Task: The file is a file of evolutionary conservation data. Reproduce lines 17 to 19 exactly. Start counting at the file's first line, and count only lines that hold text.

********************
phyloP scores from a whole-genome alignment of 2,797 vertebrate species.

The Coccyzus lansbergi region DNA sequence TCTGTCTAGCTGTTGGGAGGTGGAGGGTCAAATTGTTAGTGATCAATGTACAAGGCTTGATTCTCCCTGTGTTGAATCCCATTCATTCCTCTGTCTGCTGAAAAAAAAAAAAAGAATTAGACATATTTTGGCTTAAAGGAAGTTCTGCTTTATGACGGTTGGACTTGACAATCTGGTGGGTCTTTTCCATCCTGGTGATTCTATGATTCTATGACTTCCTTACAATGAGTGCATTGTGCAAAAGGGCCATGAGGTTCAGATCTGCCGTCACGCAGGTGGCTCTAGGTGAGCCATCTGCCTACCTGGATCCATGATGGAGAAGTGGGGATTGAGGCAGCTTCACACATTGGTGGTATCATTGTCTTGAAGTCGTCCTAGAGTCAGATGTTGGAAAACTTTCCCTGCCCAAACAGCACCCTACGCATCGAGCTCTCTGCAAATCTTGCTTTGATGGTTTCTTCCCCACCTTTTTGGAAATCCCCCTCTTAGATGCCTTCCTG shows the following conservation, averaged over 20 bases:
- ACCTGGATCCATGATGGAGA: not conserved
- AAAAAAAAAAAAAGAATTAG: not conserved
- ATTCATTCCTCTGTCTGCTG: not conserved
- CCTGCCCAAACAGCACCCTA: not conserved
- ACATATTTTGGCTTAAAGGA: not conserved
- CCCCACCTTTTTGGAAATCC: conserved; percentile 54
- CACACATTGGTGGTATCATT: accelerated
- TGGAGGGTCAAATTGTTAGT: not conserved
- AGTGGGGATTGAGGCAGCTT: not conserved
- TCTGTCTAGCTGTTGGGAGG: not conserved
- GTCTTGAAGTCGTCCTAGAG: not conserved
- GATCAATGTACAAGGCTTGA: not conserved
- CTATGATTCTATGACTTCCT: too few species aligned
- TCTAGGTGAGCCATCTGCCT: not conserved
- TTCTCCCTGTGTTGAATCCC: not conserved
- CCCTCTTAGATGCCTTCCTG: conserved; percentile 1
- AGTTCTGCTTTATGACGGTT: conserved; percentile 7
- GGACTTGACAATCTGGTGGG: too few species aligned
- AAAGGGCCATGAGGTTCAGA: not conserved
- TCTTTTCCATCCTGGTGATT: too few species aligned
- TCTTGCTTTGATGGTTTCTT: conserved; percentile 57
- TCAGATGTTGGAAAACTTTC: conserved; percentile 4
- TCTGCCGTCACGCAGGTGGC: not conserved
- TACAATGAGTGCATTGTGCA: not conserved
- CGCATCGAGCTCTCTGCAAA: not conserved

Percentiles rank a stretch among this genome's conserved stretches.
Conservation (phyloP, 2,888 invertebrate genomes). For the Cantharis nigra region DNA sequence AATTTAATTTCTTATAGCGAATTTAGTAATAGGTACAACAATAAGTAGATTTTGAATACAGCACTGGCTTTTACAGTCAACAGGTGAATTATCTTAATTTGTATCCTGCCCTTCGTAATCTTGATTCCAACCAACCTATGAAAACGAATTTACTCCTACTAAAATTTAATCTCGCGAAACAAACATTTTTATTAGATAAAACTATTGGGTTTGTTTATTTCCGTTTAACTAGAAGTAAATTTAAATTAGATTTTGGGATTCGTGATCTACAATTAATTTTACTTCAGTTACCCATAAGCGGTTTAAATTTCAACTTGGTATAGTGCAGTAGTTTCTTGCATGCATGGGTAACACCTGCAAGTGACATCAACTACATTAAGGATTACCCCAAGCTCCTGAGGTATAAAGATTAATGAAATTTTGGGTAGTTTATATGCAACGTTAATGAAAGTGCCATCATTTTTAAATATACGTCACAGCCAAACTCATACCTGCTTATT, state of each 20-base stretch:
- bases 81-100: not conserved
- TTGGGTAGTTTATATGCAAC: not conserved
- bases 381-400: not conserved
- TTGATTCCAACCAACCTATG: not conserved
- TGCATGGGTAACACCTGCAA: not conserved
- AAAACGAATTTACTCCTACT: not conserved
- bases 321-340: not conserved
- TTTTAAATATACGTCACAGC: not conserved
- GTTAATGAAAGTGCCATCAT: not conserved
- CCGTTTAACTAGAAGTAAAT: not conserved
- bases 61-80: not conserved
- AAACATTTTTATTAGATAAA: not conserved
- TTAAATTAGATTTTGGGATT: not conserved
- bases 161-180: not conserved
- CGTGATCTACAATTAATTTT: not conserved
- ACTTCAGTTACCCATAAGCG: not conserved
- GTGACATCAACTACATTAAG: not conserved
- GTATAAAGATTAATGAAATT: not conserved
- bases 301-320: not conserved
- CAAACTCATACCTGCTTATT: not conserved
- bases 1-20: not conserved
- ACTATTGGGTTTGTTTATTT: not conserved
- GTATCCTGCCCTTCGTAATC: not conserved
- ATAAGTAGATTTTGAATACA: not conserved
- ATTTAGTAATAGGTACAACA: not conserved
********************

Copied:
- TTCTCCCTGTGTTGAATCCC: not conserved
- CCCTCTTAGATGCCTTCCTG: conserved; percentile 1
- AGTTCTGCTTTATGACGGTT: conserved; percentile 7